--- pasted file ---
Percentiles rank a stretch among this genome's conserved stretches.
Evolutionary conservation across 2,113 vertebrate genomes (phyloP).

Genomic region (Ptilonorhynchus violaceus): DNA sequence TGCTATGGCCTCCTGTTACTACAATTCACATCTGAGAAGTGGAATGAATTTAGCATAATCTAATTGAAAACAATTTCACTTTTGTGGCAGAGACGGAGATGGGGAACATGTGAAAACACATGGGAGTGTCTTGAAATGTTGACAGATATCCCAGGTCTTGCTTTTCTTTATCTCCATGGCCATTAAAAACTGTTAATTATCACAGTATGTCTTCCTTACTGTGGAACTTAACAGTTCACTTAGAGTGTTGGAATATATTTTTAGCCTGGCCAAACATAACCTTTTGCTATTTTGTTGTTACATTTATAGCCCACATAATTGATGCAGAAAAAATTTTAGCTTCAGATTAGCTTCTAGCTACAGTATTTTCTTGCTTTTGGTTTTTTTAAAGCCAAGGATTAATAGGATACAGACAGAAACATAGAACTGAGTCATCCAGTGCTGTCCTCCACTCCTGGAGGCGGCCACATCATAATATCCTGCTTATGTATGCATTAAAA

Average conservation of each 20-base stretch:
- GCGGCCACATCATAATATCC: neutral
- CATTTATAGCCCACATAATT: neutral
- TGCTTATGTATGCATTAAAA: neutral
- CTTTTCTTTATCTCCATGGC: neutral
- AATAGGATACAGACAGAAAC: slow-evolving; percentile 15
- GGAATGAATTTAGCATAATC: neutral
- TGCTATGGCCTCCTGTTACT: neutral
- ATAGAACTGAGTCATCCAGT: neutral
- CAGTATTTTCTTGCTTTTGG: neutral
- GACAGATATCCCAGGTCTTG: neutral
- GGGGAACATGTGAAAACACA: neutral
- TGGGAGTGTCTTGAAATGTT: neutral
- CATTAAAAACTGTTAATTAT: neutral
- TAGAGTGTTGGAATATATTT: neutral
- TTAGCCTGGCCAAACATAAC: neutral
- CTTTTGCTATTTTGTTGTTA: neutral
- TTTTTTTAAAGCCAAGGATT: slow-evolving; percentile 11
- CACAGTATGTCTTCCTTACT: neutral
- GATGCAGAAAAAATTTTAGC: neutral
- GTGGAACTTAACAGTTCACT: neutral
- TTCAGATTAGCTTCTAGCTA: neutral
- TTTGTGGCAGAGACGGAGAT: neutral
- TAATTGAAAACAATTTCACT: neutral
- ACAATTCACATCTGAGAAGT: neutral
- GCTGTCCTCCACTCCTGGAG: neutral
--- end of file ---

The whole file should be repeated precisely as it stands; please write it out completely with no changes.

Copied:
Percentiles rank a stretch among this genome's conserved stretches.
Evolutionary conservation across 2,113 vertebrate genomes (phyloP).

Genomic region (Ptilonorhynchus violaceus): DNA sequence TGCTATGGCCTCCTGTTACTACAATTCACATCTGAGAAGTGGAATGAATTTAGCATAATCTAATTGAAAACAATTTCACTTTTGTGGCAGAGACGGAGATGGGGAACATGTGAAAACACATGGGAGTGTCTTGAAATGTTGACAGATATCCCAGGTCTTGCTTTTCTTTATCTCCATGGCCATTAAAAACTGTTAATTATCACAGTATGTCTTCCTTACTGTGGAACTTAACAGTTCACTTAGAGTGTTGGAATATATTTTTAGCCTGGCCAAACATAACCTTTTGCTATTTTGTTGTTACATTTATAGCCCACATAATTGATGCAGAAAAAATTTTAGCTTCAGATTAGCTTCTAGCTACAGTATTTTCTTGCTTTTGGTTTTTTTAAAGCCAAGGATTAATAGGATACAGACAGAAACATAGAACTGAGTCATCCAGTGCTGTCCTCCACTCCTGGAGGCGGCCACATCATAATATCCTGCTTATGTATGCATTAAAA

Average conservation of each 20-base stretch:
- GCGGCCACATCATAATATCC: neutral
- CATTTATAGCCCACATAATT: neutral
- TGCTTATGTATGCATTAAAA: neutral
- CTTTTCTTTATCTCCATGGC: neutral
- AATAGGATACAGACAGAAAC: slow-evolving; percentile 15
- GGAATGAATTTAGCATAATC: neutral
- TGCTATGGCCTCCTGTTACT: neutral
- ATAGAACTGAGTCATCCAGT: neutral
- CAGTATTTTCTTGCTTTTGG: neutral
- GACAGATATCCCAGGTCTTG: neutral
- GGGGAACATGTGAAAACACA: neutral
- TGGGAGTGTCTTGAAATGTT: neutral
- CATTAAAAACTGTTAATTAT: neutral
- TAGAGTGTTGGAATATATTT: neutral
- TTAGCCTGGCCAAACATAAC: neutral
- CTTTTGCTATTTTGTTGTTA: neutral
- TTTTTTTAAAGCCAAGGATT: slow-evolving; percentile 11
- CACAGTATGTCTTCCTTACT: neutral
- GATGCAGAAAAAATTTTAGC: neutral
- GTGGAACTTAACAGTTCACT: neutral
- TTCAGATTAGCTTCTAGCTA: neutral
- TTTGTGGCAGAGACGGAGAT: neutral
- TAATTGAAAACAATTTCACT: neutral
- ACAATTCACATCTGAGAAGT: neutral
- GCTGTCCTCCACTCCTGGAG: neutral